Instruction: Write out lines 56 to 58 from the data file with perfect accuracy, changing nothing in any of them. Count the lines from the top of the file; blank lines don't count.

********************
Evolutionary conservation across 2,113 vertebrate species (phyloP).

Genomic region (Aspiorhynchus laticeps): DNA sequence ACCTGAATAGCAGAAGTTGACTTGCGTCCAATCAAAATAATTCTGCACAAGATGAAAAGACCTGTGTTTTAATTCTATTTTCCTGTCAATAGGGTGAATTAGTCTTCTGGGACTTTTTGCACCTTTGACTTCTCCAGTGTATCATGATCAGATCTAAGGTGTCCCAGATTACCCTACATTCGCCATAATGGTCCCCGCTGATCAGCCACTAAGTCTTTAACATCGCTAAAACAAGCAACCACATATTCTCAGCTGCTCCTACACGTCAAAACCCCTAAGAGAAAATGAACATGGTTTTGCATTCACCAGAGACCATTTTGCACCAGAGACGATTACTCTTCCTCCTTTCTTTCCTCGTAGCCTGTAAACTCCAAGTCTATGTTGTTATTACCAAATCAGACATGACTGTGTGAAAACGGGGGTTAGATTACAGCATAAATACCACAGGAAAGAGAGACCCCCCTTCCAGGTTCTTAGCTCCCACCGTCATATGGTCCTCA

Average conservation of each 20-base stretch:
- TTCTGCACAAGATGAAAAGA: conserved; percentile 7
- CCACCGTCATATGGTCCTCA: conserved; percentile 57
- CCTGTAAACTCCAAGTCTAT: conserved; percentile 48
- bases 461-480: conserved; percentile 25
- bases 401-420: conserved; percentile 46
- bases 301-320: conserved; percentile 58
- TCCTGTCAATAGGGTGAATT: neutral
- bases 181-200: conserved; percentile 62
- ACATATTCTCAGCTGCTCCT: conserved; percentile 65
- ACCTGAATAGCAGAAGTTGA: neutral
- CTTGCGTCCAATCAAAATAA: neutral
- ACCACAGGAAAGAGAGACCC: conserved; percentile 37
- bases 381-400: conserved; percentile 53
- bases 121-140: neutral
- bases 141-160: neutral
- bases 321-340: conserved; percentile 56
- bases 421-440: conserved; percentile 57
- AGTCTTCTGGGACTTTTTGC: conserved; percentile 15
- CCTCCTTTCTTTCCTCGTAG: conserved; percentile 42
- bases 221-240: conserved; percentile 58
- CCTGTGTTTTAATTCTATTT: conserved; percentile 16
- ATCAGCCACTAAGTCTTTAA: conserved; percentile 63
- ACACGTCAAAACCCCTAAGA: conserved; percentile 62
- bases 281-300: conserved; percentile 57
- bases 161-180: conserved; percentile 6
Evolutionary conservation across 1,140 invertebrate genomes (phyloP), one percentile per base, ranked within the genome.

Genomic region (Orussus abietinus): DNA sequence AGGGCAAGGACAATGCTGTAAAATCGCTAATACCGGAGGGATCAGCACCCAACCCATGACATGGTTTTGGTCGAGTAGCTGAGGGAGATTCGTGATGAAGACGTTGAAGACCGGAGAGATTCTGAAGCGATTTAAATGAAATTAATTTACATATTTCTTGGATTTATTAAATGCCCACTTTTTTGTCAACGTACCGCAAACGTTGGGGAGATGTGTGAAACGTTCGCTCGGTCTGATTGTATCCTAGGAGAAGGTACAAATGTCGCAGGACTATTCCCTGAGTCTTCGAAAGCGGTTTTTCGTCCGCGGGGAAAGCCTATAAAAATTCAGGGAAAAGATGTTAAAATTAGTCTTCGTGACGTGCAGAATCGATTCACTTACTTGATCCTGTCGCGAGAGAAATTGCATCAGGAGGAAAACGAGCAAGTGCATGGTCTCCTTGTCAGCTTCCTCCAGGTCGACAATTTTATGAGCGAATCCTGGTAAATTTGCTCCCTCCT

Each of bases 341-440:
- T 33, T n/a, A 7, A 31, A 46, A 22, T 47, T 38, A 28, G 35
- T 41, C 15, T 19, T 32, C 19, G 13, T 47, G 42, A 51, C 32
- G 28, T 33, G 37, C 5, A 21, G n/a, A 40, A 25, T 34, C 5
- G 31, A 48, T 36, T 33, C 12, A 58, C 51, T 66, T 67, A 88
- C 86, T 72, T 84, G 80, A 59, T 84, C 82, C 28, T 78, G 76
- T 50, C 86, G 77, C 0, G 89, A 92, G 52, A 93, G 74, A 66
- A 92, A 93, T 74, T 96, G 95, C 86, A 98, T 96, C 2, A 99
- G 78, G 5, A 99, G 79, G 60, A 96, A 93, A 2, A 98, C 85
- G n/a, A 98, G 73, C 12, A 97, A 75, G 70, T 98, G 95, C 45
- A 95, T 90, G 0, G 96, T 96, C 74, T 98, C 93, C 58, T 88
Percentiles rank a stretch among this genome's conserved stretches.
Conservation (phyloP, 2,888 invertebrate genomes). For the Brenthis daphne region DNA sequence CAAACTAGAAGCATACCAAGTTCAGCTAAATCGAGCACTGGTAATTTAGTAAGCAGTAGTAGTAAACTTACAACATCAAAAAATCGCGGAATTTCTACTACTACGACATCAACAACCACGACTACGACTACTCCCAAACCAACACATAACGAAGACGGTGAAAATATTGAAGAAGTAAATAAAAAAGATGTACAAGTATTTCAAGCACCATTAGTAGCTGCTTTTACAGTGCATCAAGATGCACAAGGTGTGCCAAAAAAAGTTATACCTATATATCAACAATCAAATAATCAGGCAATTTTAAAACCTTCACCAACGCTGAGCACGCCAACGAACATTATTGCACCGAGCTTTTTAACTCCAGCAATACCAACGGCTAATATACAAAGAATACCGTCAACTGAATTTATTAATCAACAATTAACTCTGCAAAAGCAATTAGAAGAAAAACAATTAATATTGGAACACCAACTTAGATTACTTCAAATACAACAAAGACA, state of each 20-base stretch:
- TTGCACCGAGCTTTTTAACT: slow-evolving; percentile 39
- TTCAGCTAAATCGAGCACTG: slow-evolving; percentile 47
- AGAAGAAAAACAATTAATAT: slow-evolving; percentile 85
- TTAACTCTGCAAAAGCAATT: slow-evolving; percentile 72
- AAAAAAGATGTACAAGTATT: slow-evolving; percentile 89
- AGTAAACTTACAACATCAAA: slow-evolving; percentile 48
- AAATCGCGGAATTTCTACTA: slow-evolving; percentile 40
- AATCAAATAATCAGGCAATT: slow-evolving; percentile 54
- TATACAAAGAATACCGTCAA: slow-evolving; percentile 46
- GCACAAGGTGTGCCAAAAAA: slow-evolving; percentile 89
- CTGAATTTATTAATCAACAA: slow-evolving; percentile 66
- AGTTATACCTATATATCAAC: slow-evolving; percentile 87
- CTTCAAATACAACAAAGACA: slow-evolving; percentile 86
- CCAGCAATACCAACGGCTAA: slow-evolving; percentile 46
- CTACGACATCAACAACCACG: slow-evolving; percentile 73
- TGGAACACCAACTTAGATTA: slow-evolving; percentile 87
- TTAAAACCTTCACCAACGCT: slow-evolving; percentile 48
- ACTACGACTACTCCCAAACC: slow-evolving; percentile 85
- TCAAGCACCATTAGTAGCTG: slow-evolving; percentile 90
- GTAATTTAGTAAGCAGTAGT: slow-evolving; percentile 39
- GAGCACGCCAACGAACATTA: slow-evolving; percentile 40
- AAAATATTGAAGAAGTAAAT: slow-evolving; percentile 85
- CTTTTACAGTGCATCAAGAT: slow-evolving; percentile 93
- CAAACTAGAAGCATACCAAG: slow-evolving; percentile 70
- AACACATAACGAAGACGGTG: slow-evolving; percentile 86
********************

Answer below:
- CTTCAAATACAACAAAGACA: slow-evolving; percentile 86
- CCAGCAATACCAACGGCTAA: slow-evolving; percentile 46
- CTACGACATCAACAACCACG: slow-evolving; percentile 73